This is a photo of our two cats, Yoda and Mai (May). We got them at the beginning of this year from a friend of mine who had five and needed to rehome them all. They are eight years old now. Since coming to our house, Yoda’s name has mutated from Yoda to Yoda Cat, then further morphed into Yo! da Cat. Mai is Mai Cat and they both answer to these names. There is something very Yin and Yang about them which really appeals to me: they are male and female, short hair and long hair, black and white. The two go together perfectly and one without the other would be unthinkable.
This is the third and final day of the seasonal linky One Week. For three days this week, Older Mum in a Muddle is posting a photograph and a few words that describes her experience of summer ’13. Here is my contribution for today.
I somehow managed to read lots and lots over the summer. I think I achieved this by reading at every opportunity – when I was cooking the dinner, when I first woke up before getting out of bed, while everyone else was watching the television, while waiting for the little man at his swimming lessons. I am very happy when I have been able to read a lot. The photo is of the books that I read this summer: And The Mountains Echoed (Khaled Hosseini), Five Days (Douglas Kennedy), Oranges Are Not The Only Fruit (Jeanette Winterson), The Buddha in the Attic (Julie Otsuka) and not pictured, because I have lent it to a friend, Why Be Happy When You Can Be Normal? (Jeanette Winterson) and Gone Girl (Gillian Flynn) which belonged to someone else.
Getting on for a book a week, which is what I used to do in my commuting days. Very pleasing.
This is the second day of the seasonal linky One Week. Until Wednesday Older Mum in a Muddle will be posting a photograph and a few words that describes her experience of summer ’13. Here is my contribution for today.
Over the summer, I have been thinking about where I would like to live. We’re not moving, but there will come a time when living elsewhere will be possible. My fantasy place to live is shown here – the Orangery at Kenwood House, Hampstead, London. So much light and air and great views! I would love it here. My little orange tree that I have would flourish here too, and we’d have the whole park right on our doorstep.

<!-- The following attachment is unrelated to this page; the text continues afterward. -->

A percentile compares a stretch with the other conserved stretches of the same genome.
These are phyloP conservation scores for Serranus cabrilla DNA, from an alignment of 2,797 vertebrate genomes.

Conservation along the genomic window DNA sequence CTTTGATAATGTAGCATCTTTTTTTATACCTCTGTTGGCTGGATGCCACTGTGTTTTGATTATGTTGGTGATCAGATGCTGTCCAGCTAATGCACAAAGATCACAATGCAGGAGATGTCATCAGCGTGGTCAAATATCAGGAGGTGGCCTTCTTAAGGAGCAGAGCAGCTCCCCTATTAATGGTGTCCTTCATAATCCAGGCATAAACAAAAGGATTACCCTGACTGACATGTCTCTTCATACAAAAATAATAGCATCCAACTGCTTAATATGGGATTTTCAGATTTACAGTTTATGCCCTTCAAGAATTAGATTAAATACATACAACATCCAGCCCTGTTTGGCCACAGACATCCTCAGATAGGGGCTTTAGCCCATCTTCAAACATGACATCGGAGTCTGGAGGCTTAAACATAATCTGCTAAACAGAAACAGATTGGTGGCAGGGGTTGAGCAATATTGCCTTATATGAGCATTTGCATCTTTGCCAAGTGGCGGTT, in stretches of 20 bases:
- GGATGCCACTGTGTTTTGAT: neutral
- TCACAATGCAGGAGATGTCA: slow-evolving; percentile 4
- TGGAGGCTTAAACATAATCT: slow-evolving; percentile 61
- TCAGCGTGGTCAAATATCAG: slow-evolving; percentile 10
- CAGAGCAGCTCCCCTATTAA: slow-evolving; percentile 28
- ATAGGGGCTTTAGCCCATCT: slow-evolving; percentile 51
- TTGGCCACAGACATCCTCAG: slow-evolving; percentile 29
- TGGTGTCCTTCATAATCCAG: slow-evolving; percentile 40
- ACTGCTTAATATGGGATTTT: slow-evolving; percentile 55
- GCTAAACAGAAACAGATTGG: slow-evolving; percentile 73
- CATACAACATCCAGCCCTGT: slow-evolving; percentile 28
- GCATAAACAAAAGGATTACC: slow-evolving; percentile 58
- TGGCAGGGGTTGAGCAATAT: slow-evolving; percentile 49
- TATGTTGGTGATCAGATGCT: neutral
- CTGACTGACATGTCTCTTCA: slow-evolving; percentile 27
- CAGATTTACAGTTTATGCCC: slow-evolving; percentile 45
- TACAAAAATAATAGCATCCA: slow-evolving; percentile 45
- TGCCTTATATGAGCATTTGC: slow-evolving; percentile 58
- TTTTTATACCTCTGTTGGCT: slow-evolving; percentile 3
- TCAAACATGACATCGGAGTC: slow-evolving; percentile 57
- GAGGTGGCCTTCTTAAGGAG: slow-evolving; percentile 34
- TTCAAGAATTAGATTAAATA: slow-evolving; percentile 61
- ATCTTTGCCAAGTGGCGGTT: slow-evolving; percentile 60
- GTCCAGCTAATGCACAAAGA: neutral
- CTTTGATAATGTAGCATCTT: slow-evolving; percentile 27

Next summer I have plans to spend a month in either West Cork, southern Ireland, or somewhere in France or Canada, depending on how good my French gets before then. I’d like to do that each year, visiting different countries. When my son is older and doing his own thing, I would like to live in different countries for a year at a time. I follow a blog by a lady from Ohio who went to live in Spain for a year and is still there, 10 years later. That’s going to be my approach too, move “just for a year” and see what happens.
This is the first day of the seasonal linky One Week. Over the next three days (Monday till Wednesday) Older Mum in a Muddle will be posting a photograph and a few words that describes her experience of summer ’13. Here is my contribution for today.
Here is a photograph of me. This is big news for many reasons. Up until now I have been reluctant to put a photograph of myself on the internet, but this summer I took an online Social Psychology course via Coursera with Wesleyan University in America, and one of the assignments required the putting together of a Social Psychology Network page. I got brave and put up a photograph with it. The sky didn’t fall in, so I put it up on Facebook and Twitter too. The sky still didn’t fall in, so I post it here now, as the first day in the One Week seasonal linky coordinated by Older Mum in a Muddle.
The Social Psychology course is just the beginning. At the start of the summer I took a one day writing course at City Lit in London, wrote loads, learned loads, and met a lovely lady called Rachel who is a wildlife photographer from Waterloo. Until meeting her, I thought the only wildlife in Waterloo were urban foxes, so I learned more there too, including not to dislike London pigeons, they are apparently not as skanky as they first appear.
I also started an online course in writing for children. Courses seem to be like buses, you wait forever for the right one, then three come along at once! I have others in the pipeline: a “nuts and bolts of grammar and sentence construction” class, and a “constructing reasonable arguments” class. The Creative Writing course and French language course are both ongoing, too; I’m aiming for half an hour of French every day, with the aim of being confident enough to spend a month in France or French-speaking Canada in the summer holidays next year.